B. Label Location

To improve access to the EnergyGuide label for heating and cooling products, the proposed amendments continue to require the label on the product itself and retailer Web sites, and propose requiring it on packaging (for product categories subject to regional standards) and manufacturer Web sites. The proposal also directs contractors to give consumers the opportunity to review the EnergyGuide label prior to purchase. These requirements provide a single, familiar tool for communicating efficiency and standards information. They also avoid multiple formats that could cause confusion and increase compliance burdens. For distributors and installers, the comprehensive label eliminates the need to create their own disclosures.

In addition, by requiring the label in several different locations, the proposed approach should help consumers and installers with their purchasing and installation decisions—regardless of where those decisions occur. The label's continued presence on products provides consumers with efficiency information for their purchases. It will also help installers with regional standards information to ensure they install the correct equipment under the law.[38] Labels on packages will help distributors and installers determine whether a model meets applicable standards before they ship or open boxes, avoiding costly shipping or installation mistakes.

Consistent with the Commission's recent television labeling requirements as well as its proposed requirements for all covered products, the proposed rule requires manufacturer Web sites to provide consumers, distributors, and installers access to their product labels online.[39] The proposed amendments continue to require retail Web sites to post a copy of the EnergyGuide label. In addition, the proposal requires retail Web sites selling any product subject to regional standards to display the statement “Federal law prohibits the installation of some [central air conditioners or furnaces] in certain states. Look to the EnergyGuide label to determine whether this product can be legally installed in your location.” This should ensure that the Web site alerts purchasers to regional restrictions even if purchasers do not open the label itself. Though some commenters suggested a lengthier disclosure, such information would unnecessarily duplicate the label's content. In addition to requirements for Web sites, the proposal also contains disclosures for paper catalogs requirements related to regional standards.

Finally, the Commission proposes requiring retail sellers (e.g., contractors, installers, and assemblers) to make the EnergyGuide label available to consumers before purchase. Contractors can comply with this requirement by, for example, showing the labels to consumers or providing them instructions to view the labels online. Though AHRI urged the Commission to refer to AHRI's directory for these required disclosures, the label itself is preferable because it provides detailed information in a larger format specifically designed for consumers. This requirement should not increase existing disclosure burdens for installers because the Rule already requires them to make energy disclosures to consumers.[40] Nothing prevents installers from also directing consumers to the AHRI site.

C. Oil Furnace Labels

In response to AHRI's suggestion, the Commission proposes to amend the oil furnace label to include the efficiency ratings associated with different input rates. The proposed label provides consumers with the furnace's efficiency rating as configured and installed in their home, as well as the efficiency rating associated with the product's input rate as shipped by the manufacturer. In addition, the proposed label contains a chart displaying four efficiency ratings associated with the four input rates recommended by AHRI. It also contains a single scale displaying the furnace's efficiency rating at the manufacturer's rated input to avoid label clutter that could potentially confuse consumers. If the installer uses a different input rate, they must mark the chart on the EnergyGuide label to indicate so.[41] The Commission seeks comment on whether this is necessary and, if so, whether the proposed label will provide clear information to consumers. In addition, commenters should address whether this same design should appear on boilers, which also vary in efficiency by input rate settings.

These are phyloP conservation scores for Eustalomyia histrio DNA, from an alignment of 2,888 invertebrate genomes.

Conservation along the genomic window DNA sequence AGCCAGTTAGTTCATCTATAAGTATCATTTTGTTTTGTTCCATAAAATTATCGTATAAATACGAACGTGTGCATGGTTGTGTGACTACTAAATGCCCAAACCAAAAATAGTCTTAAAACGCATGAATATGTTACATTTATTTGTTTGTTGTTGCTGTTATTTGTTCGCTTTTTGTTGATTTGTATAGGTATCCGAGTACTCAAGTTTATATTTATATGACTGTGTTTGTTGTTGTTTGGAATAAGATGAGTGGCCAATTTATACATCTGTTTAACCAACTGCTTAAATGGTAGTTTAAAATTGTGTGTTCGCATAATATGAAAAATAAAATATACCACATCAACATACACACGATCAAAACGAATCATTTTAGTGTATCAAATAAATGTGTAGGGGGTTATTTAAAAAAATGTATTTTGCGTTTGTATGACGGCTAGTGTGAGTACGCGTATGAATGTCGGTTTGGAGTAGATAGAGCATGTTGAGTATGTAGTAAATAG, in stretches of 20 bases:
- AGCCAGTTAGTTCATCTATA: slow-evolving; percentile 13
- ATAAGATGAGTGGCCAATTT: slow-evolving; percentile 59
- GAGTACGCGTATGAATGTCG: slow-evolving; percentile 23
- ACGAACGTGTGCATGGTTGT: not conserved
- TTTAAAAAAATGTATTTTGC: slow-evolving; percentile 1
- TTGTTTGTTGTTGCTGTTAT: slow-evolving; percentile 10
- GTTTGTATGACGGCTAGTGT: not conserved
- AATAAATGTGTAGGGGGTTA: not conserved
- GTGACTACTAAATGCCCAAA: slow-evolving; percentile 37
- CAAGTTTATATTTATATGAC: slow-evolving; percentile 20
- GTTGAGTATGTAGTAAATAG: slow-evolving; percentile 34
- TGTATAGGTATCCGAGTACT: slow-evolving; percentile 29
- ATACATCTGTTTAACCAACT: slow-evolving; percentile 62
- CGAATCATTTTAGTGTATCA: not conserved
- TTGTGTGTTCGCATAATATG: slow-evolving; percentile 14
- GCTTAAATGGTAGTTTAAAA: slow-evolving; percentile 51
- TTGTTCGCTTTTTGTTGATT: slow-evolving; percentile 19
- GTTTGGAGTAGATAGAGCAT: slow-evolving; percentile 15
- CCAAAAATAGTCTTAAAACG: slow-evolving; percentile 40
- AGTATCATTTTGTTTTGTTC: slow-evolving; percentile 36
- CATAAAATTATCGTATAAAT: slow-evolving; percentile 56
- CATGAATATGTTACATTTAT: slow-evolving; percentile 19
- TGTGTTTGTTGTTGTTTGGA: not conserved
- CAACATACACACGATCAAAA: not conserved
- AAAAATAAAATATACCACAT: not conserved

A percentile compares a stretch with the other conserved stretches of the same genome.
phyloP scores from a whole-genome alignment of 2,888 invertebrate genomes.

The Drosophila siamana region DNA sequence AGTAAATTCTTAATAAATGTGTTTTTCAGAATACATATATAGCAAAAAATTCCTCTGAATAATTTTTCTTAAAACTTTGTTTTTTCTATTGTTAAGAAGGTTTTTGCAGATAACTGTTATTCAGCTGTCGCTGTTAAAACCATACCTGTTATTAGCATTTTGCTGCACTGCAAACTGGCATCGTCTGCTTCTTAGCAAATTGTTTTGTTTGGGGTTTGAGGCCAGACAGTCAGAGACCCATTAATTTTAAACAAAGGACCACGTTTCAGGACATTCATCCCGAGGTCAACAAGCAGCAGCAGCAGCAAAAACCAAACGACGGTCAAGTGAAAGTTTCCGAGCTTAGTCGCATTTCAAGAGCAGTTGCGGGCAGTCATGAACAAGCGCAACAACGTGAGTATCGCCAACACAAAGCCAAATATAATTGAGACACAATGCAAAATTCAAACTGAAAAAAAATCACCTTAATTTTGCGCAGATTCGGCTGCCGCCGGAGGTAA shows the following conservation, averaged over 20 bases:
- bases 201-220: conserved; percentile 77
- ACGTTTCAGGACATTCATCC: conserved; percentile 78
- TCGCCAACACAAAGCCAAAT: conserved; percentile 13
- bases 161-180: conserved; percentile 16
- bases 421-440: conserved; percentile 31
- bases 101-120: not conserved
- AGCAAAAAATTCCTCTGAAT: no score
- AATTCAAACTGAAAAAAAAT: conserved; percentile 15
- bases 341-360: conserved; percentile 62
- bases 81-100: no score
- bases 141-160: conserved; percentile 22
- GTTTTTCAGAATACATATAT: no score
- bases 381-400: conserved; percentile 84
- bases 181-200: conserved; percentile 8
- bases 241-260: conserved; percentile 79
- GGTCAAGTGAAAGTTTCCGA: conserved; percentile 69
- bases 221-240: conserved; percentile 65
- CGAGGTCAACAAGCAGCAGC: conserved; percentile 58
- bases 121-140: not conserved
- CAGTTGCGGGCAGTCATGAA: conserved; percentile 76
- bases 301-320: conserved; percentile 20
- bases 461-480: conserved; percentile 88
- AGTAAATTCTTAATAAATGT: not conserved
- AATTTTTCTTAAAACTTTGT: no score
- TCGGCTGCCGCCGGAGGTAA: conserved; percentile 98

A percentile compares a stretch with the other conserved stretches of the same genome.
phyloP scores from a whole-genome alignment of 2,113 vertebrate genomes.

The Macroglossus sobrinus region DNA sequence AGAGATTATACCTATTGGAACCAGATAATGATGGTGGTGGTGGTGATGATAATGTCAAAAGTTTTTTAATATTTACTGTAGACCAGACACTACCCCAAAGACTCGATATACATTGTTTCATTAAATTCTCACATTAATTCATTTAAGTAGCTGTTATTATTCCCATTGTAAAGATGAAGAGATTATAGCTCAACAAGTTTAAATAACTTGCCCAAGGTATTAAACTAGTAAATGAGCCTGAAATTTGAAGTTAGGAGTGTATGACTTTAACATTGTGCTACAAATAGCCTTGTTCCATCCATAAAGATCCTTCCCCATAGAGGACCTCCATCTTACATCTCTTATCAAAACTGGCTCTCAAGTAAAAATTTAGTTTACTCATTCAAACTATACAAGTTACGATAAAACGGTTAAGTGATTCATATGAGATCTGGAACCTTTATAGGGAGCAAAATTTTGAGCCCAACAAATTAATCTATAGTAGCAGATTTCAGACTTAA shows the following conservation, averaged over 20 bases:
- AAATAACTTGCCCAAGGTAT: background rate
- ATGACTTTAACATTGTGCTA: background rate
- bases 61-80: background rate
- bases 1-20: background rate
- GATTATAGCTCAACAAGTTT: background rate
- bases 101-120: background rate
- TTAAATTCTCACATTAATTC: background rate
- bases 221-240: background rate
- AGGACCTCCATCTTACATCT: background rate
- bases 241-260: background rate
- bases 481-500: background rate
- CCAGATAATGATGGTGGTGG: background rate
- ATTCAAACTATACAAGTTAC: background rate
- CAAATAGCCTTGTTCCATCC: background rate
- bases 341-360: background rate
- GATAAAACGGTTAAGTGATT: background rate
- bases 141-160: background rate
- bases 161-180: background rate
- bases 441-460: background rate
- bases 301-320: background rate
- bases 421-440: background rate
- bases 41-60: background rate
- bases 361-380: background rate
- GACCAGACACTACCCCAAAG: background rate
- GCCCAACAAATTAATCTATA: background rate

D. Effective Dates for Label Changes

The Commission proposes to require the proposed label changes in two phases. Under the first phase, manufacturers must begin using the new label no later than May 1, 2013 for equipment subject to new standards effective on that date (i.e., weatherized gas and mobile home gas furnaces) or not subject to any change in the standards (e.g., boilers, oil-fired, and electric furnaces). Under the second phase, manufacturers must begin placing the new labels no later than January 1, 2015 for any heating and cooling equipment subject to new standards effective on that date (i.e., weatherized furnaces and central air conditioners and heat pumps).[42] Until January 1, 2015, manufacturers must continue to use the current label, including the current ranges, for those products. These proposed dates coincide with the effective dates of regional standards for those products and thus should provide a reasonable transition date for the new labels. However, DOE has clarified that the effective date for the regional standards applies to the installation of products on or after that date.[43] Accordingly, the Commission seeks comment on whether to require manufacturers to begin using the new labels earlier to provide a lead-time for newly labeled units to enter retailer inventories before the regional standards take effect.